Smuttynose is also the sister brewery of local hotspot the Portsmouth Brewery which I can’t recommend highly enough.  This was perhaps our favorite spot in the city and seemed to be a popular destination for others as well.  Our first night in town in we sat at the bar area of the upstairs restaurant to split a plate of nachos and grab a few drinks (they have a full bar for the non-beer drinkers).  I of course went for a flight of some house beers, though they did have a number of Smuttynose offerings on tap as well.  All the beers in the flight were solid, but the Pale Ale and the Oatmeal Raisin Brown were the two standouts.  There were also two casks being offered that I couldn’t pass up.  Pouring that night was the Pale Ale with Orange Juice and their Rye Not Ale with Molasses.  As much as I liked the regular Pale Ale, I think the Rye Not won out between the casks.  The sweetness from the molasses really blended well with the hops and rye.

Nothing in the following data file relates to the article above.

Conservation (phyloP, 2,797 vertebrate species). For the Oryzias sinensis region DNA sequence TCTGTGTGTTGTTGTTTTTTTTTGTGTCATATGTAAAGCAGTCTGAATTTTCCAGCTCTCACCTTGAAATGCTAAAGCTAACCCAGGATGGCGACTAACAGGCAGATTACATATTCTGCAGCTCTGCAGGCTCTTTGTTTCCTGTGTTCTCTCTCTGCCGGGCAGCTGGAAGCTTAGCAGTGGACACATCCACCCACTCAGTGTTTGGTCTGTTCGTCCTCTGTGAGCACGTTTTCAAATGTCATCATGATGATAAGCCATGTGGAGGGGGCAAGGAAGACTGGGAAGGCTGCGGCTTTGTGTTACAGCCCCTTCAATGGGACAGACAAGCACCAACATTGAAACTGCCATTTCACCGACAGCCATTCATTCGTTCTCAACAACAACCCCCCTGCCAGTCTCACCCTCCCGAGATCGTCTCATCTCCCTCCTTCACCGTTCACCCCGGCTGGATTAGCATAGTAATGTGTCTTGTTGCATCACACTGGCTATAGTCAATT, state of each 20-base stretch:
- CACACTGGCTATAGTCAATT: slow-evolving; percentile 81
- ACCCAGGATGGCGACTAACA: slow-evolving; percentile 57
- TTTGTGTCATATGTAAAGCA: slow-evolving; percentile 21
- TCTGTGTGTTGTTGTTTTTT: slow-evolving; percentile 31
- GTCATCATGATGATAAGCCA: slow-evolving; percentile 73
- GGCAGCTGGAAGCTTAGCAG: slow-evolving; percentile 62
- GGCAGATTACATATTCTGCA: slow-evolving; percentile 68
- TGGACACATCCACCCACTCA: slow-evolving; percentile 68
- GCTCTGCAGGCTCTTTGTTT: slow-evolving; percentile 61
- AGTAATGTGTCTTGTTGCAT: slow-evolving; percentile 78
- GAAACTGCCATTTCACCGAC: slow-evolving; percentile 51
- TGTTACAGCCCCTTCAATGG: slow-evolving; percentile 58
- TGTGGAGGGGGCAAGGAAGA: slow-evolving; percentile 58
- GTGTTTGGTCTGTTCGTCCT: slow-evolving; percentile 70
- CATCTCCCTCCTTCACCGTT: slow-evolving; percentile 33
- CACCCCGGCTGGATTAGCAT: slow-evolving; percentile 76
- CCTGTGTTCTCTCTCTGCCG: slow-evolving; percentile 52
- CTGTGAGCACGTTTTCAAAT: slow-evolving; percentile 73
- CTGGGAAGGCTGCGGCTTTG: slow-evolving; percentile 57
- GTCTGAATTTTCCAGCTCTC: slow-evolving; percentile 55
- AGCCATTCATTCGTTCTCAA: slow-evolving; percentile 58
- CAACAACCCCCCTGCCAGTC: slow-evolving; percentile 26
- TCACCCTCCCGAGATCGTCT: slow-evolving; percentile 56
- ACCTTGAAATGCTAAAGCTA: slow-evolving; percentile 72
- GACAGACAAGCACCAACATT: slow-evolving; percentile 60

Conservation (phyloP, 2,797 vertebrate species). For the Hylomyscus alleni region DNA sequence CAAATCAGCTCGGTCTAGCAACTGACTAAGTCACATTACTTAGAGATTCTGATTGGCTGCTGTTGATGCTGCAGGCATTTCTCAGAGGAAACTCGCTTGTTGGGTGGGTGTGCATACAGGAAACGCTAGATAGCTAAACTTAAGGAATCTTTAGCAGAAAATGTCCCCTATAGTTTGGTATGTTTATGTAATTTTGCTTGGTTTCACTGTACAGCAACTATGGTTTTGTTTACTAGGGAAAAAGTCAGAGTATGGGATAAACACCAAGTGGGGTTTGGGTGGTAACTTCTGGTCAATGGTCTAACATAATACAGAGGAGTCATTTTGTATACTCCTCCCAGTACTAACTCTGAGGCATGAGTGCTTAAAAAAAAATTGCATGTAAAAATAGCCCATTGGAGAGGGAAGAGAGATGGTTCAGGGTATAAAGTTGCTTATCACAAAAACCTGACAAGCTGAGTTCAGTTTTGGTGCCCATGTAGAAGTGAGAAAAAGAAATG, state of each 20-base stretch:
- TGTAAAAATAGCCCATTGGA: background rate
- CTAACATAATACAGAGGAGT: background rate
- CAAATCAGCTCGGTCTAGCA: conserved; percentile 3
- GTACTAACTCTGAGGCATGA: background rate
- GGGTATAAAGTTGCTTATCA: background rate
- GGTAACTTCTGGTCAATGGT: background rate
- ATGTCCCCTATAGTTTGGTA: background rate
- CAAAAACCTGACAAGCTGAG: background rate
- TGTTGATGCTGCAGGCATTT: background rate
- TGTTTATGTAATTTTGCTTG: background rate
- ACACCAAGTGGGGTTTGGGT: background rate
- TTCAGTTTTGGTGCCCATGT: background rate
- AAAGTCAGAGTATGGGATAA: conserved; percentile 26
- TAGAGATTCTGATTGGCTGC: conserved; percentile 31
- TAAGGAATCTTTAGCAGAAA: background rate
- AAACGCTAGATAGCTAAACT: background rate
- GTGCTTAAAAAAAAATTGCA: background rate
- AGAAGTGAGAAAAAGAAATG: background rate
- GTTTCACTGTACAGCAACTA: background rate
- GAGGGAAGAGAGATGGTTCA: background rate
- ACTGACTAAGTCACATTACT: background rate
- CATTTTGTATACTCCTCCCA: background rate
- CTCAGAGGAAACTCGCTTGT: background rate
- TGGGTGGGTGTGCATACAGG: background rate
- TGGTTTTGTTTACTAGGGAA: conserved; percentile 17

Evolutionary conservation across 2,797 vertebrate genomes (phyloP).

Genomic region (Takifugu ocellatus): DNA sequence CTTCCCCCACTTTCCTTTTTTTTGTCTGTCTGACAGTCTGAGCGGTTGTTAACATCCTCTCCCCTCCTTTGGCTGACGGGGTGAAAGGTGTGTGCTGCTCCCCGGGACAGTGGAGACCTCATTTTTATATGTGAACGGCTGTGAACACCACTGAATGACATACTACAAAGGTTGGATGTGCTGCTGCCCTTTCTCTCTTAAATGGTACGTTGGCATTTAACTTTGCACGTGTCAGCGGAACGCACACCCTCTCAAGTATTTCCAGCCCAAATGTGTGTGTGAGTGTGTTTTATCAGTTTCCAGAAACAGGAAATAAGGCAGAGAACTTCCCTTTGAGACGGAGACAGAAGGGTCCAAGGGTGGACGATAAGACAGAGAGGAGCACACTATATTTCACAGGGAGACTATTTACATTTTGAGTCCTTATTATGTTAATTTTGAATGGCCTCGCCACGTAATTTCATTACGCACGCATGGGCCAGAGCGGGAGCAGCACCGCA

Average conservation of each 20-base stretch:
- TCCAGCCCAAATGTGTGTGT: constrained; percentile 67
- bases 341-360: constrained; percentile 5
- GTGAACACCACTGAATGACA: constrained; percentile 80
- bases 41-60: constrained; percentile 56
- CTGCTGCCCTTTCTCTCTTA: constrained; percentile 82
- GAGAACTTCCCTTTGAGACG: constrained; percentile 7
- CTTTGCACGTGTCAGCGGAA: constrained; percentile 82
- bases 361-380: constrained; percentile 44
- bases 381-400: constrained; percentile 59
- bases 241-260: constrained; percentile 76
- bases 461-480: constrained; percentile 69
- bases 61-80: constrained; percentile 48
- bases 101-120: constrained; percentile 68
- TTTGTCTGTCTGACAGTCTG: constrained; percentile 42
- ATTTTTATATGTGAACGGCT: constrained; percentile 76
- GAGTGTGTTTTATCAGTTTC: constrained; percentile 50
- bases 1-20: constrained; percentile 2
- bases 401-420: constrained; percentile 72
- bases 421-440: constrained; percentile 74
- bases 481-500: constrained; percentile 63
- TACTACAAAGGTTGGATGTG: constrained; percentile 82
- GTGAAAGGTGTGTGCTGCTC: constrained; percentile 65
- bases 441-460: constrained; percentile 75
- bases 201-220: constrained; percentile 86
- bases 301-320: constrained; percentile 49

On our second visit, we went downstairs on a recommendation and stepped into a different world than what was above.  The atmosphere was much more lively and fun.  The main focuses down here are the bar and the pool tables in the background.  Downstairs serves the same house and Smuttynose brews with a few added guest taps from popular national breweries.  I couldn’t resist hitting up the casks again, this time going for the Le Chat Noir Stout with cacao nibs; another excellent pairing decision.  On both occasions we had a great time, had an awesome bartender, and felt really comfortable and relaxed being there.  The food was good, the beer (and drink) options were solid across the board, and the place was a lot of fun to be at.  Anyone in town that doesn’t spend time here is missing out.